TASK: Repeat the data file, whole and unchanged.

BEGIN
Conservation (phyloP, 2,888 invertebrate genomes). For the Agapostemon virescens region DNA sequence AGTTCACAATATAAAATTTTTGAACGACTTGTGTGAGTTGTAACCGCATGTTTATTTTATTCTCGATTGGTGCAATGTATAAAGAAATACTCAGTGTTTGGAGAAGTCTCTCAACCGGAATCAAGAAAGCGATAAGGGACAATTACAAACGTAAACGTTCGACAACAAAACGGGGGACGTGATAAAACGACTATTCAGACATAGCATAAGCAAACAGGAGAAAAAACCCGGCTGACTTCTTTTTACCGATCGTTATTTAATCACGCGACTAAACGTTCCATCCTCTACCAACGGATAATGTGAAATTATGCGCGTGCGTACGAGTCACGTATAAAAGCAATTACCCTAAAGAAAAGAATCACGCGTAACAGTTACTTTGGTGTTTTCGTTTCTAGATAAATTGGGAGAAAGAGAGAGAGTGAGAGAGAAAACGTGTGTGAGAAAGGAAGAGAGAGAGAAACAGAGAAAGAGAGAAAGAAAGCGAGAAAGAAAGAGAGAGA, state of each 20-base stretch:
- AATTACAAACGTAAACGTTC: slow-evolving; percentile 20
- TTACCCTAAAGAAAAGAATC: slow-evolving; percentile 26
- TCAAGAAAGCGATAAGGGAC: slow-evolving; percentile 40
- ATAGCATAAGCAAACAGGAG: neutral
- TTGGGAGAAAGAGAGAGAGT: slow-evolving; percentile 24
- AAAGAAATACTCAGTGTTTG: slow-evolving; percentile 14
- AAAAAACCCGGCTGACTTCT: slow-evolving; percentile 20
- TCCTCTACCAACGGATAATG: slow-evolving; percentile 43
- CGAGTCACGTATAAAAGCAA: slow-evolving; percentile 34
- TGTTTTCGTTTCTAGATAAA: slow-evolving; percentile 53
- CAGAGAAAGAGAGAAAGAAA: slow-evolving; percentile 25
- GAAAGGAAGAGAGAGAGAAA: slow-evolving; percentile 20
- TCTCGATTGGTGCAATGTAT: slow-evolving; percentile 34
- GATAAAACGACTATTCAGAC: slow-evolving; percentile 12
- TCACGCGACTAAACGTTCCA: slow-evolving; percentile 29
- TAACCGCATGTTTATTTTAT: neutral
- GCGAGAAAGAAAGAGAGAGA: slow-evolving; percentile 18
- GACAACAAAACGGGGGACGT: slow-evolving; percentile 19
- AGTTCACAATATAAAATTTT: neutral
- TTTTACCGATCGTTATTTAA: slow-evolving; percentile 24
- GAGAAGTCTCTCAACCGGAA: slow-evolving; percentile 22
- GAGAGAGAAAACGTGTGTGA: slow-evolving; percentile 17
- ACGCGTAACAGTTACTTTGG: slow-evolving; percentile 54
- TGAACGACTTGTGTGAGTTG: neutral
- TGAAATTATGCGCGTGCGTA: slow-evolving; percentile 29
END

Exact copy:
Conservation (phyloP, 2,888 invertebrate genomes). For the Agapostemon virescens region DNA sequence AGTTCACAATATAAAATTTTTGAACGACTTGTGTGAGTTGTAACCGCATGTTTATTTTATTCTCGATTGGTGCAATGTATAAAGAAATACTCAGTGTTTGGAGAAGTCTCTCAACCGGAATCAAGAAAGCGATAAGGGACAATTACAAACGTAAACGTTCGACAACAAAACGGGGGACGTGATAAAACGACTATTCAGACATAGCATAAGCAAACAGGAGAAAAAACCCGGCTGACTTCTTTTTACCGATCGTTATTTAATCACGCGACTAAACGTTCCATCCTCTACCAACGGATAATGTGAAATTATGCGCGTGCGTACGAGTCACGTATAAAAGCAATTACCCTAAAGAAAAGAATCACGCGTAACAGTTACTTTGGTGTTTTCGTTTCTAGATAAATTGGGAGAAAGAGAGAGAGTGAGAGAGAAAACGTGTGTGAGAAAGGAAGAGAGAGAGAAACAGAGAAAGAGAGAAAGAAAGCGAGAAAGAAAGAGAGAGA, state of each 20-base stretch:
- AATTACAAACGTAAACGTTC: slow-evolving; percentile 20
- TTACCCTAAAGAAAAGAATC: slow-evolving; percentile 26
- TCAAGAAAGCGATAAGGGAC: slow-evolving; percentile 40
- ATAGCATAAGCAAACAGGAG: neutral
- TTGGGAGAAAGAGAGAGAGT: slow-evolving; percentile 24
- AAAGAAATACTCAGTGTTTG: slow-evolving; percentile 14
- AAAAAACCCGGCTGACTTCT: slow-evolving; percentile 20
- TCCTCTACCAACGGATAATG: slow-evolving; percentile 43
- CGAGTCACGTATAAAAGCAA: slow-evolving; percentile 34
- TGTTTTCGTTTCTAGATAAA: slow-evolving; percentile 53
- CAGAGAAAGAGAGAAAGAAA: slow-evolving; percentile 25
- GAAAGGAAGAGAGAGAGAAA: slow-evolving; percentile 20
- TCTCGATTGGTGCAATGTAT: slow-evolving; percentile 34
- GATAAAACGACTATTCAGAC: slow-evolving; percentile 12
- TCACGCGACTAAACGTTCCA: slow-evolving; percentile 29
- TAACCGCATGTTTATTTTAT: neutral
- GCGAGAAAGAAAGAGAGAGA: slow-evolving; percentile 18
- GACAACAAAACGGGGGACGT: slow-evolving; percentile 19
- AGTTCACAATATAAAATTTT: neutral
- TTTTACCGATCGTTATTTAA: slow-evolving; percentile 24
- GAGAAGTCTCTCAACCGGAA: slow-evolving; percentile 22
- GAGAGAGAAAACGTGTGTGA: slow-evolving; percentile 17
- ACGCGTAACAGTTACTTTGG: slow-evolving; percentile 54
- TGAACGACTTGTGTGAGTTG: neutral
- TGAAATTATGCGCGTGCGTA: slow-evolving; percentile 29